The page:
From the West coast
of Scotland

A fascinating ten-year archive of letters from one
the most beautiful parts of Scotland,
its people, places, landscape and wildlife.

map Pamela

"Strachur is a small, sleepy, sprawling West Highland village spread along the north eastern shore of Loch Fyne - the longest sea loch in Scotland. This is a very dramatic and beautiful part of Scotland, full of ancient history, magnificent forests and wildlife..."

Pamela MacKinnon's

Letters from Argyll

Autumn 1999

Colour and Rowans

The View from the Cottage

There are an awful lot of myths going round the world about the Scottish weather and I hear these from the many foreign visitors we've had at the cottage, especially this year. We make jokes about it ourselves and I think I've heard all the questions "Does it ever stop raining?" "Does the mist ever rise?" "How do you cope during the winter with all the snow?" Having spent nearly 50 years in the West of Scotland I think I can speak with some knowledge on the subject. Yes, it rains - a lot - but, for that, we have hundreds of thousands of acres of lush forest, waterfalls and fertile glens feeding healthy and happy cattle. No, it doesn't snow much at all. In fact in the West it tends to be mild and humid up until January and that's when our Winter really starts. But for now as you can see, Autumn mornings are often like this and the colours are spectacular everywhere you look. In fact there's a hill in Cairndow - about 11 miles north of here - that looks as though its been knitted there are so many different trees turning to a myriad of autumn colours.

Rowans

I was waiting for the leaves to fall so that I could take a picture of this pair of Rowans which have been entwined in the traditional way - a practice that has died out in our modern times. This pair can be seen at the harbour in Strachur just along from the village post office and they were moved to this position when the road was improved. Why not chop them down? - read on! The idea was to plant twin Rowans either side of your garden gate and this would bring good luck and fortune to the inhabitants. As the years progress the branches intertwine to form an arch over the gate and this would ward off evil and keep good luck in the home. It was thought that the new branches represented each member of the family and, if you believe in the folklore, you would never cut down a Rowan or terrible misfortune would befall you - the reason these Rowans were preserved and moved! In fact, I have friends in this part of the world who will not have anything to do with the pruning or cutting down of a Rowan. The Rowan also produces lovely bunches of very striking orangey-red berries which some ladies in the village turn into a very tasty jelly that is quite tart and sweet at the same time and goes best with venison and game birds - mmmm lovely!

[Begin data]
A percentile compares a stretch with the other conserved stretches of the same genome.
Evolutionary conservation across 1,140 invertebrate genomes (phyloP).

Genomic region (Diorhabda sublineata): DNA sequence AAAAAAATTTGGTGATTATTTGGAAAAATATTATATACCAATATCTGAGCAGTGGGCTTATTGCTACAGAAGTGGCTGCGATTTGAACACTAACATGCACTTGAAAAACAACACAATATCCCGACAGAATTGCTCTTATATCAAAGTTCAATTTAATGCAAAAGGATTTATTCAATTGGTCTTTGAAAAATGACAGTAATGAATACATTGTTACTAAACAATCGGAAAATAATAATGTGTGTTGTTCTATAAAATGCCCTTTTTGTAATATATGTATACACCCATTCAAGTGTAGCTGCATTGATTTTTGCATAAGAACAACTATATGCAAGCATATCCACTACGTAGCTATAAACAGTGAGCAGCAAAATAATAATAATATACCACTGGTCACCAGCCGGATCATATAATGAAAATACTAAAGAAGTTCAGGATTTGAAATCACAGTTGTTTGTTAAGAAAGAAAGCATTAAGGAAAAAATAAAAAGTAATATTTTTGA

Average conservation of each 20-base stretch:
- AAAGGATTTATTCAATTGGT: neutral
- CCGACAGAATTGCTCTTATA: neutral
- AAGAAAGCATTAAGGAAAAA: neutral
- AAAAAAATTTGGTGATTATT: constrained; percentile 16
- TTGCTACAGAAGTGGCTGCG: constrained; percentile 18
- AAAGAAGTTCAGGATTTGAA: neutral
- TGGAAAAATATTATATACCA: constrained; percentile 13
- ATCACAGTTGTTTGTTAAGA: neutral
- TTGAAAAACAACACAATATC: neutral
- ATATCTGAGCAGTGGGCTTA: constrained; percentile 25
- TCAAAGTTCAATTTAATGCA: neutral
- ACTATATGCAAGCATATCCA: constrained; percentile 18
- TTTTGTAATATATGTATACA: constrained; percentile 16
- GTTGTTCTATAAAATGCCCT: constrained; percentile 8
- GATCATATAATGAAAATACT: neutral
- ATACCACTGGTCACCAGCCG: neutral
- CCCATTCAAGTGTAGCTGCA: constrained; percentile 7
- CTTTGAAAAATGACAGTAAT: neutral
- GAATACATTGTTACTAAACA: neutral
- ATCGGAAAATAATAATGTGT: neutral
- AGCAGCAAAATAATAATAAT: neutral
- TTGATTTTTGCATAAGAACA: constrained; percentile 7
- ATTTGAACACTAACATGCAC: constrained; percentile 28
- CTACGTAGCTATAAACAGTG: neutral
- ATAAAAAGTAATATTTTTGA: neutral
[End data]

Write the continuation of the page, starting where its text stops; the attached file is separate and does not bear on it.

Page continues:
Rowan berries

You may remember I mentioned before about the BBC coming to the village to film a pilot show for a new sit-com and I was to be an extra for a day - well they did and I was. The film crew's presence in the village for a week was hardly noticeable and I have to say they were just marvellous to work with. Gregor Fisher was kind and entertaining to us "amateurs" and we hope they come back next year to film the series. The "extra" shots I was involved in took about 2 hours to film and actually lasted about 10 seconds on the screen. My appearance spanned an entire 2 seconds - maybe next time I'll double that to four, but all in all it was a great experience.

Shirley!

Life goes on apace at the cottage. Builders are moving in over the next month to knock a wall down in the kitchen and at long last I will have the kitchen I want - can't guarantee my cooking will be improved in any way but at least I should be better organised. The garden looks a bit bare presently. I have been wading in with secateurs over the last month or so but the weather has been so very mild new growth is already sprouting on some plants.

The Tail

The squirrel family are still visiting us every day and as I write there are three of them hanging upside down from different nut cages in the front garden. This has taken a very great deal of chasing, posturing and twitching of tails but after an hour of fun they have worked out who should be where and - oh oh, someone is challenging, and another confrontation ensues without a blow being struck - what entertainment! Meanwhile the birds sit quietly by waiting for the squirrels to depart.

Charlie the Highland Pony has spent most of the summer and Autumn near the cottage and now chooses to pose for photographs! He has worked out that visitors come to our house and will meander up to the cottage when he sees cars arriving and just stand there waiting to be cuddled and admired - quite a character. In fact all of the horses have been around the cottage this year and the younger ones are being broken and to be sold on and then they will be replaced by the next generation . That's life, ever changing, ever staying the same!

Charlie

I hope the Millennium passes without incident for us all and if my PC doesn't explode at midnight on Hogmanay I will be with you again - in the depths of our winter - with more tales - or should that be tails! -from the cottage.

P.S. Whales have been spotted in Loch Fyne by a number of people - watch this space!!!

"Where the magnificence of the scenery is matched only by the beauty of visiting wildlife."

Text and photographs © Pamela Mackinnon.

Yours aye,

Till next time...

Pamela

October 1999
Argyll map

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